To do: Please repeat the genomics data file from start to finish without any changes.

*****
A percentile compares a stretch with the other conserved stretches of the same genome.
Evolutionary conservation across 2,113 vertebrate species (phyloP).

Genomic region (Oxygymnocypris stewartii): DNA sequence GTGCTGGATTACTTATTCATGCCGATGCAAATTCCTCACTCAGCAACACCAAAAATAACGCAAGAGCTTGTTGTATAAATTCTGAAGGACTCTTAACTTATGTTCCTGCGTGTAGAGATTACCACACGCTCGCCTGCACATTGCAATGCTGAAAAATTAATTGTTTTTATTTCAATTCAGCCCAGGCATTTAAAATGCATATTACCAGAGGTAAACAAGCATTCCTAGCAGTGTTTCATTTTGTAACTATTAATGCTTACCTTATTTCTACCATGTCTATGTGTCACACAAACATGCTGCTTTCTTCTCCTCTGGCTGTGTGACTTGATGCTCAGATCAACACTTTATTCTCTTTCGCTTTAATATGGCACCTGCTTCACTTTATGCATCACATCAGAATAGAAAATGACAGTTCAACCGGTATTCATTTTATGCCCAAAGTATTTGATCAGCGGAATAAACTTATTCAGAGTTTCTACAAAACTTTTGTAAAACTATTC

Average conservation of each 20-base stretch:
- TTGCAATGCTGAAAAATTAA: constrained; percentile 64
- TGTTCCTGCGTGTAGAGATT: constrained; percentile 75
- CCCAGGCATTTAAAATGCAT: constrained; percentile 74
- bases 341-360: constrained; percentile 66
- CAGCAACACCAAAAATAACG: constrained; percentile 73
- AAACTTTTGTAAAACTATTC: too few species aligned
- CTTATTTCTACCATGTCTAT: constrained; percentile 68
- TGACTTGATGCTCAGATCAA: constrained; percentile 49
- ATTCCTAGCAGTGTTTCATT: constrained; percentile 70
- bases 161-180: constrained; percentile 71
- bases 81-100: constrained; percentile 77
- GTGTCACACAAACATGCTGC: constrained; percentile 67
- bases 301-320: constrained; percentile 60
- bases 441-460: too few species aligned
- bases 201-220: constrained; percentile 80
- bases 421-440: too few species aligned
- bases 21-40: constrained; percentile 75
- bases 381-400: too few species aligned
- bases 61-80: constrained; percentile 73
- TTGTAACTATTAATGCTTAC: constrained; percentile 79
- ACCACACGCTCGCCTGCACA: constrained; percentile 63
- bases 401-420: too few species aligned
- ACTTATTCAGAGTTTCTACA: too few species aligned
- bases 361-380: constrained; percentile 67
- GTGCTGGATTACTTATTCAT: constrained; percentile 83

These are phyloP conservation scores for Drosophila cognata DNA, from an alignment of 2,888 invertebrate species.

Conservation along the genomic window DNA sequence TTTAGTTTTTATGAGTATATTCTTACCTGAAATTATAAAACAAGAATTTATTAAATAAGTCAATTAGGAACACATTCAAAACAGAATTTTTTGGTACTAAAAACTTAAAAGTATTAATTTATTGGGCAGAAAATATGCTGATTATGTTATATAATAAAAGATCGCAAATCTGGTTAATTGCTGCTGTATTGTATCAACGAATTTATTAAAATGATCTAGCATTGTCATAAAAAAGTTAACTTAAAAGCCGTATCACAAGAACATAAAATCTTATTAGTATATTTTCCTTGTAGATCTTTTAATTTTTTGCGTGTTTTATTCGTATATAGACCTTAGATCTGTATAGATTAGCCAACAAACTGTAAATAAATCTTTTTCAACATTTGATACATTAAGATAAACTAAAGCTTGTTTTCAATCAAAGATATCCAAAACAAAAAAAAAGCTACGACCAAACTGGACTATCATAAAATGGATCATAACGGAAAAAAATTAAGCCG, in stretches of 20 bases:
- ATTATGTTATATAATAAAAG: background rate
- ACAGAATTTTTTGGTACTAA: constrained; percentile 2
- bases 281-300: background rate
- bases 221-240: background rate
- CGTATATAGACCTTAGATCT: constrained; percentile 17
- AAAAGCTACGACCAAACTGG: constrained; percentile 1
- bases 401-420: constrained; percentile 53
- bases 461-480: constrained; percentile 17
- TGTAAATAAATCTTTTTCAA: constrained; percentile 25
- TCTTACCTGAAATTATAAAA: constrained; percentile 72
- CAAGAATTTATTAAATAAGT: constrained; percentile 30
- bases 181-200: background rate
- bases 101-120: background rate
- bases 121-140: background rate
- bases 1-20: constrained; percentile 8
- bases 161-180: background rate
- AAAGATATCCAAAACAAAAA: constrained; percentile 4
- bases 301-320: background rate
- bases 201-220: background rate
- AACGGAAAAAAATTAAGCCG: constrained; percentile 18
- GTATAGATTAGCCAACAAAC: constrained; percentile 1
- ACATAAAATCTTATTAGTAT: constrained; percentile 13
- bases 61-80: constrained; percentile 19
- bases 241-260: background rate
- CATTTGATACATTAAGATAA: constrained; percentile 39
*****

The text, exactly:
A percentile compares a stretch with the other conserved stretches of the same genome.
Evolutionary conservation across 2,113 vertebrate species (phyloP).

Genomic region (Oxygymnocypris stewartii): DNA sequence GTGCTGGATTACTTATTCATGCCGATGCAAATTCCTCACTCAGCAACACCAAAAATAACGCAAGAGCTTGTTGTATAAATTCTGAAGGACTCTTAACTTATGTTCCTGCGTGTAGAGATTACCACACGCTCGCCTGCACATTGCAATGCTGAAAAATTAATTGTTTTTATTTCAATTCAGCCCAGGCATTTAAAATGCATATTACCAGAGGTAAACAAGCATTCCTAGCAGTGTTTCATTTTGTAACTATTAATGCTTACCTTATTTCTACCATGTCTATGTGTCACACAAACATGCTGCTTTCTTCTCCTCTGGCTGTGTGACTTGATGCTCAGATCAACACTTTATTCTCTTTCGCTTTAATATGGCACCTGCTTCACTTTATGCATCACATCAGAATAGAAAATGACAGTTCAACCGGTATTCATTTTATGCCCAAAGTATTTGATCAGCGGAATAAACTTATTCAGAGTTTCTACAAAACTTTTGTAAAACTATTC

Average conservation of each 20-base stretch:
- TTGCAATGCTGAAAAATTAA: constrained; percentile 64
- TGTTCCTGCGTGTAGAGATT: constrained; percentile 75
- CCCAGGCATTTAAAATGCAT: constrained; percentile 74
- bases 341-360: constrained; percentile 66
- CAGCAACACCAAAAATAACG: constrained; percentile 73
- AAACTTTTGTAAAACTATTC: too few species aligned
- CTTATTTCTACCATGTCTAT: constrained; percentile 68
- TGACTTGATGCTCAGATCAA: constrained; percentile 49
- ATTCCTAGCAGTGTTTCATT: constrained; percentile 70
- bases 161-180: constrained; percentile 71
- bases 81-100: constrained; percentile 77
- GTGTCACACAAACATGCTGC: constrained; percentile 67
- bases 301-320: constrained; percentile 60
- bases 441-460: too few species aligned
- bases 201-220: constrained; percentile 80
- bases 421-440: too few species aligned
- bases 21-40: constrained; percentile 75
- bases 381-400: too few species aligned
- bases 61-80: constrained; percentile 73
- TTGTAACTATTAATGCTTAC: constrained; percentile 79
- ACCACACGCTCGCCTGCACA: constrained; percentile 63
- bases 401-420: too few species aligned
- ACTTATTCAGAGTTTCTACA: too few species aligned
- bases 361-380: constrained; percentile 67
- GTGCTGGATTACTTATTCAT: constrained; percentile 83

These are phyloP conservation scores for Drosophila cognata DNA, from an alignment of 2,888 invertebrate species.

Conservation along the genomic window DNA sequence TTTAGTTTTTATGAGTATATTCTTACCTGAAATTATAAAACAAGAATTTATTAAATAAGTCAATTAGGAACACATTCAAAACAGAATTTTTTGGTACTAAAAACTTAAAAGTATTAATTTATTGGGCAGAAAATATGCTGATTATGTTATATAATAAAAGATCGCAAATCTGGTTAATTGCTGCTGTATTGTATCAACGAATTTATTAAAATGATCTAGCATTGTCATAAAAAAGTTAACTTAAAAGCCGTATCACAAGAACATAAAATCTTATTAGTATATTTTCCTTGTAGATCTTTTAATTTTTTGCGTGTTTTATTCGTATATAGACCTTAGATCTGTATAGATTAGCCAACAAACTGTAAATAAATCTTTTTCAACATTTGATACATTAAGATAAACTAAAGCTTGTTTTCAATCAAAGATATCCAAAACAAAAAAAAAGCTACGACCAAACTGGACTATCATAAAATGGATCATAACGGAAAAAAATTAAGCCG, in stretches of 20 bases:
- ATTATGTTATATAATAAAAG: background rate
- ACAGAATTTTTTGGTACTAA: constrained; percentile 2
- bases 281-300: background rate
- bases 221-240: background rate
- CGTATATAGACCTTAGATCT: constrained; percentile 17
- AAAAGCTACGACCAAACTGG: constrained; percentile 1
- bases 401-420: constrained; percentile 53
- bases 461-480: constrained; percentile 17
- TGTAAATAAATCTTTTTCAA: constrained; percentile 25
- TCTTACCTGAAATTATAAAA: constrained; percentile 72
- CAAGAATTTATTAAATAAGT: constrained; percentile 30
- bases 181-200: background rate
- bases 101-120: background rate
- bases 121-140: background rate
- bases 1-20: constrained; percentile 8
- bases 161-180: background rate
- AAAGATATCCAAAACAAAAA: constrained; percentile 4
- bases 301-320: background rate
- bases 201-220: background rate
- AACGGAAAAAAATTAAGCCG: constrained; percentile 18
- GTATAGATTAGCCAACAAAC: constrained; percentile 1
- ACATAAAATCTTATTAGTAT: constrained; percentile 13
- bases 61-80: constrained; percentile 19
- bases 241-260: background rate
- CATTTGATACATTAAGATAA: constrained; percentile 39